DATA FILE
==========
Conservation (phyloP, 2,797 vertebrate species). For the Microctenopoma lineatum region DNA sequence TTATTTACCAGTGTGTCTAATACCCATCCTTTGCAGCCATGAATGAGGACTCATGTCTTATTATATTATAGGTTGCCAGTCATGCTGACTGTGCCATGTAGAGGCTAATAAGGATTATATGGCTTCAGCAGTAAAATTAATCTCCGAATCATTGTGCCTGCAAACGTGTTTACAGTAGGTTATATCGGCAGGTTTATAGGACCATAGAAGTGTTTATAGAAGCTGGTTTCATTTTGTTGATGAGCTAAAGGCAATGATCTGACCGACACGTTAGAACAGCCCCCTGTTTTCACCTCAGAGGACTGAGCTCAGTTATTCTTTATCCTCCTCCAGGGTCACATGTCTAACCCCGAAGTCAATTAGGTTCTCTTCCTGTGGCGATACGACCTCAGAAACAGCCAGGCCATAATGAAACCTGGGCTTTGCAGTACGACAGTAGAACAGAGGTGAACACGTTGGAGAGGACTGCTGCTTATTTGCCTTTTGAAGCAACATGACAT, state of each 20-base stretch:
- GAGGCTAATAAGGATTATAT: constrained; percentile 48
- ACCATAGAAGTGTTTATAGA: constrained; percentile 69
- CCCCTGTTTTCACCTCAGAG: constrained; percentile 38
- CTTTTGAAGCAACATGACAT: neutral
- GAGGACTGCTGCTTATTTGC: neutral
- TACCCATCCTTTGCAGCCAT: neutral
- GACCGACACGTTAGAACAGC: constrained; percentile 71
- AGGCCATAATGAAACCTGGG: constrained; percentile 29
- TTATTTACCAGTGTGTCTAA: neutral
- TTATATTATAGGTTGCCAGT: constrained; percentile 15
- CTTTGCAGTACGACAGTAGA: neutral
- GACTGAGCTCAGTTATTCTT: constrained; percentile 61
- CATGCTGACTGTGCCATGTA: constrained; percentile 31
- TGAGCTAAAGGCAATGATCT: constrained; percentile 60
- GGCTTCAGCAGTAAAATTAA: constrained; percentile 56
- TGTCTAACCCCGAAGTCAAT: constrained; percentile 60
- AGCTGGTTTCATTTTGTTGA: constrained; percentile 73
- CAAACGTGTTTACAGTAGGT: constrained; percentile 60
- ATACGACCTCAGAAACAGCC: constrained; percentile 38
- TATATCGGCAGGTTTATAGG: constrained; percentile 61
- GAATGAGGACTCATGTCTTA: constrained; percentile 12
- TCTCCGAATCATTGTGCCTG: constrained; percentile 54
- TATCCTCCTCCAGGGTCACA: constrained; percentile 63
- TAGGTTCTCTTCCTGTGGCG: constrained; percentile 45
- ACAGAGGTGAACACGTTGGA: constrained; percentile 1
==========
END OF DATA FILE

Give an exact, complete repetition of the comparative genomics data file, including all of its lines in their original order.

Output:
Conservation (phyloP, 2,797 vertebrate species). For the Microctenopoma lineatum region DNA sequence TTATTTACCAGTGTGTCTAATACCCATCCTTTGCAGCCATGAATGAGGACTCATGTCTTATTATATTATAGGTTGCCAGTCATGCTGACTGTGCCATGTAGAGGCTAATAAGGATTATATGGCTTCAGCAGTAAAATTAATCTCCGAATCATTGTGCCTGCAAACGTGTTTACAGTAGGTTATATCGGCAGGTTTATAGGACCATAGAAGTGTTTATAGAAGCTGGTTTCATTTTGTTGATGAGCTAAAGGCAATGATCTGACCGACACGTTAGAACAGCCCCCTGTTTTCACCTCAGAGGACTGAGCTCAGTTATTCTTTATCCTCCTCCAGGGTCACATGTCTAACCCCGAAGTCAATTAGGTTCTCTTCCTGTGGCGATACGACCTCAGAAACAGCCAGGCCATAATGAAACCTGGGCTTTGCAGTACGACAGTAGAACAGAGGTGAACACGTTGGAGAGGACTGCTGCTTATTTGCCTTTTGAAGCAACATGACAT, state of each 20-base stretch:
- GAGGCTAATAAGGATTATAT: constrained; percentile 48
- ACCATAGAAGTGTTTATAGA: constrained; percentile 69
- CCCCTGTTTTCACCTCAGAG: constrained; percentile 38
- CTTTTGAAGCAACATGACAT: neutral
- GAGGACTGCTGCTTATTTGC: neutral
- TACCCATCCTTTGCAGCCAT: neutral
- GACCGACACGTTAGAACAGC: constrained; percentile 71
- AGGCCATAATGAAACCTGGG: constrained; percentile 29
- TTATTTACCAGTGTGTCTAA: neutral
- TTATATTATAGGTTGCCAGT: constrained; percentile 15
- CTTTGCAGTACGACAGTAGA: neutral
- GACTGAGCTCAGTTATTCTT: constrained; percentile 61
- CATGCTGACTGTGCCATGTA: constrained; percentile 31
- TGAGCTAAAGGCAATGATCT: constrained; percentile 60
- GGCTTCAGCAGTAAAATTAA: constrained; percentile 56
- TGTCTAACCCCGAAGTCAAT: constrained; percentile 60
- AGCTGGTTTCATTTTGTTGA: constrained; percentile 73
- CAAACGTGTTTACAGTAGGT: constrained; percentile 60
- ATACGACCTCAGAAACAGCC: constrained; percentile 38
- TATATCGGCAGGTTTATAGG: constrained; percentile 61
- GAATGAGGACTCATGTCTTA: constrained; percentile 12
- TCTCCGAATCATTGTGCCTG: constrained; percentile 54
- TATCCTCCTCCAGGGTCACA: constrained; percentile 63
- TAGGTTCTCTTCCTGTGGCG: constrained; percentile 45
- ACAGAGGTGAACACGTTGGA: constrained; percentile 1